go heavy and reliable.....

specialized enduro might work... though for a ride THAT long I'd say you're better off with the reliability of a hardtail... though it's gonna punish your body... :eek:

but yeah.. this is no place for those 12 spoke ultralight wheels or carbon bars or anything of that sort.
 

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Some widely-available bikes to look at...

Some of the mechanical disc brake hardtails you might check out include:

SPECIALIZED
Rockhopper Pro Disc - $880 MSRP
Hardrock Comp - $510
Hardrock Pro Disc - $610

MARIN
Bobcat Trail - $462
Palisades Trail - $630
Eldridge Grade - $1,050

KONA
Blast - $699 (2005)
Fire Mountain - $549 (2005)
Hoss - $799 (Clyde bike)
Cinder Cone - $799

FISHER
Tassajara Disc - $800

This is the time of the year to buy. Doubt you will be able to negotiate on the two 2005's listed above, though. Good hunting.
 

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This is probably the hardest kind of riding to build a bike for. Not many people do it, so very few companies build bikes for it. Gunnar Rock Tour, Bruce Gordon Rock n' Road, or a Rivendell Atlantis on the high end. Lower end, a Surly Karate Monkey or Bruce Gordon BLT-X would work well.

What you need: Long chainstays, stable handling, rack and fender braze-ons front and rear, rigid fork, clearance for big tires. 99% of production MTBs fail one or more of these criteria.

The Great Divide Trail is about 80% Forest Service roads, IIRC, with about 10% each singletrack and road sections. So get a bike for that 80%, and accept the compromises for the other 20%.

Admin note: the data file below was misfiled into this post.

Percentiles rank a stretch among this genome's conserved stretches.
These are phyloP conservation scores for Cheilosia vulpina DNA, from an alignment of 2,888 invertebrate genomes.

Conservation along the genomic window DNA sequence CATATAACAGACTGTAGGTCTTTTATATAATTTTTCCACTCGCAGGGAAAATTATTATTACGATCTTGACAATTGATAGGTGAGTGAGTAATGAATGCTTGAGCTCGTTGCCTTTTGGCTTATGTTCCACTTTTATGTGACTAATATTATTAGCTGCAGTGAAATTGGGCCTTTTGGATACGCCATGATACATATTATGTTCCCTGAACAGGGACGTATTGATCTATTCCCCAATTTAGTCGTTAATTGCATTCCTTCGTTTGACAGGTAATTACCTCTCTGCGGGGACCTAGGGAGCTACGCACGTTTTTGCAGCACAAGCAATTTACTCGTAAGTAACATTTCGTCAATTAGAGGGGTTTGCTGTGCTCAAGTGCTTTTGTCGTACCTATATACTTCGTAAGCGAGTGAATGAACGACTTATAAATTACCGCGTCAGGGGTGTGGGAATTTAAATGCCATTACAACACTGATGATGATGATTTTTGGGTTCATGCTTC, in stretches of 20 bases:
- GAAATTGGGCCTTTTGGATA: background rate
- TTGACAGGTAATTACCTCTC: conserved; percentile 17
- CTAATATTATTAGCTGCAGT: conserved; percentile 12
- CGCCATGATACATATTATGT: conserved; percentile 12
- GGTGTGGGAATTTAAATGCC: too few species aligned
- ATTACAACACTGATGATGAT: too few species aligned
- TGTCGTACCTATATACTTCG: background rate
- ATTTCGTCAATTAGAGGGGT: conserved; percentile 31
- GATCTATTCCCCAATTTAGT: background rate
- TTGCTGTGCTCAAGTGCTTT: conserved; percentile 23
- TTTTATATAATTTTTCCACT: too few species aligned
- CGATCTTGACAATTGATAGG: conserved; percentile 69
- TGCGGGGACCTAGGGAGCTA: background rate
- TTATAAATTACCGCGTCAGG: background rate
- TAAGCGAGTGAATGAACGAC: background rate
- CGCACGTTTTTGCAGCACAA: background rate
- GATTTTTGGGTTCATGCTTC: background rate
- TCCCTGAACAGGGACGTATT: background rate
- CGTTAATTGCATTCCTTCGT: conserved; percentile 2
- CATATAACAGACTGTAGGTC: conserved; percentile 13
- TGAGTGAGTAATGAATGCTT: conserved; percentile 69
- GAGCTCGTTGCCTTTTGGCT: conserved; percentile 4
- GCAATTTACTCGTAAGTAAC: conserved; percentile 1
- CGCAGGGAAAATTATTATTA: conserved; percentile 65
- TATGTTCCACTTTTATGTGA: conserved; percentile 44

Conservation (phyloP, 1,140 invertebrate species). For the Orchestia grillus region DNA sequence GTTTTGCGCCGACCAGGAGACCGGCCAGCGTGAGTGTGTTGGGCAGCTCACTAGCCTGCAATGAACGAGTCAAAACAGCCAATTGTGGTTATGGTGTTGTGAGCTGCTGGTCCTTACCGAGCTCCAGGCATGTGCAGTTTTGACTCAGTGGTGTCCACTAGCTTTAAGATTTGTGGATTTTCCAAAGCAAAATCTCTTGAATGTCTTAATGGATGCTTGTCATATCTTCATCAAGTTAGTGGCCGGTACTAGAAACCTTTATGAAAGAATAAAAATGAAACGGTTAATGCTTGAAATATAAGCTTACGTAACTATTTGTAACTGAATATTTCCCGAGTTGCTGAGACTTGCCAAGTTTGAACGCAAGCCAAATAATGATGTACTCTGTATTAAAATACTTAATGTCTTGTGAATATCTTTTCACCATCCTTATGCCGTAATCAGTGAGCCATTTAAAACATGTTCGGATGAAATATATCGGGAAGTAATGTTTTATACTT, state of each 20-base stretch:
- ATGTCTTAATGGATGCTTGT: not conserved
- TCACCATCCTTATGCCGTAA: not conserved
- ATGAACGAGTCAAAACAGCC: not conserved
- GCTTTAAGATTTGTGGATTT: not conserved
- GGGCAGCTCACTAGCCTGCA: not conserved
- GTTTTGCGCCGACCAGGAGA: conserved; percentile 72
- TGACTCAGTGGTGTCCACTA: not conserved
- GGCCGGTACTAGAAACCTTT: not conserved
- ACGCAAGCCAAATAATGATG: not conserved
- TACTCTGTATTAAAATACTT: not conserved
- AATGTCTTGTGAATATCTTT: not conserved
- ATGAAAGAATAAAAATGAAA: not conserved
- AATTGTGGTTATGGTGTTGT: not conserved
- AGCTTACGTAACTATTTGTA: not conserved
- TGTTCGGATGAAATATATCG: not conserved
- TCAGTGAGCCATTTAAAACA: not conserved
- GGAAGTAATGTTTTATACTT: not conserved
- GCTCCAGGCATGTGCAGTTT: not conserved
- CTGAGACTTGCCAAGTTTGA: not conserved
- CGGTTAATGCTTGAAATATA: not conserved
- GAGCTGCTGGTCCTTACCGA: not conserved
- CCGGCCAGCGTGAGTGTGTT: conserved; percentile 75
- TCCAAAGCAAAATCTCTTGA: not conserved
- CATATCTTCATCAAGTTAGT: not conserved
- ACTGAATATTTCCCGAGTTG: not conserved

Points to consider: For fire-road riding, tires of about 700x38, with a heavy-duty touring tread work great. If 26" is your thing, 1.9 inch Conti Town & Country's are the ideal tire for this kind of ride. Good grip on non-radical dirt, smooth roll on pavement, tough as nails. Mounting racks to suspension bikes / forks is expensive, and always something of a compromise. Old Man Mountain racks are about the only solution. If you're going to do this kind of ride on a UTFSB (Universal Taiwanese Full Susupension Bike), get a BoB Ibex trailer and ride on. Food-buying opportunites can be scarce in the high country, so get more bag capacity than you think you'll need. You'll want the extra room for food and water. If you've already got a good mountain bike, you could take the parts off of it, and put them on the Gunnar frame ($800) with a rigid fork (choose one, but expect to pay between $150 - $300). Or go custom, if you've got the time. Curtlo or Tom Teesdale could build a great frameset for this ride, for under 1K. Real off road touring bkes are few and far between, in my experience.

Cheap option, with some looking: Find a dealer with a leftover 2001 Cannondale Adventure. 700C wheels, lots of clearance, magura HS-22 hydraulic rim brakes, rear rack and fenders included, Shimano dynohub lighting, Headshock fork with lockout and rack braze-ons. You might luck into one, becasue, while they were one of the coolest bikes offered by a major manufacturer in the last few years, they didn't fit into any of the big categories of bikes, and consequently were very hard to sell. We sold our last one about 9 months ago. 1600 dollar bike, we blew it out for around 600 bucks. It's the brown bike with the topographic map decal on the down tube. The current Adventure is a very different bike.

Another great bike for this kind of ride would be a 1993 Bridgestone XO-1, but good luck finding one for sale, and when they are available, they aint cheap.

When (and where) are you starting? It's already August, and autumn and winter come early in the high country.

Keep us informed... an end-to-end (or any long tour) of the Great Divide is a dream ride for any serious MTB'r. When riding, stop at libraries and send updates (with pix) to MTBR.com. Carry a pocket tape recorder, easily accessable, to record your thoughts and impressions from the saddle. They won't be as clear later on in your tent.

--Shannon
 

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Good points all, but...

tube_ee said:
What you need: Long chainstays, stable handling, rack and fender braze-ons front and rear, rigid fork, clearance for big tires. 99% of production MTBs fail one or more of these criteria.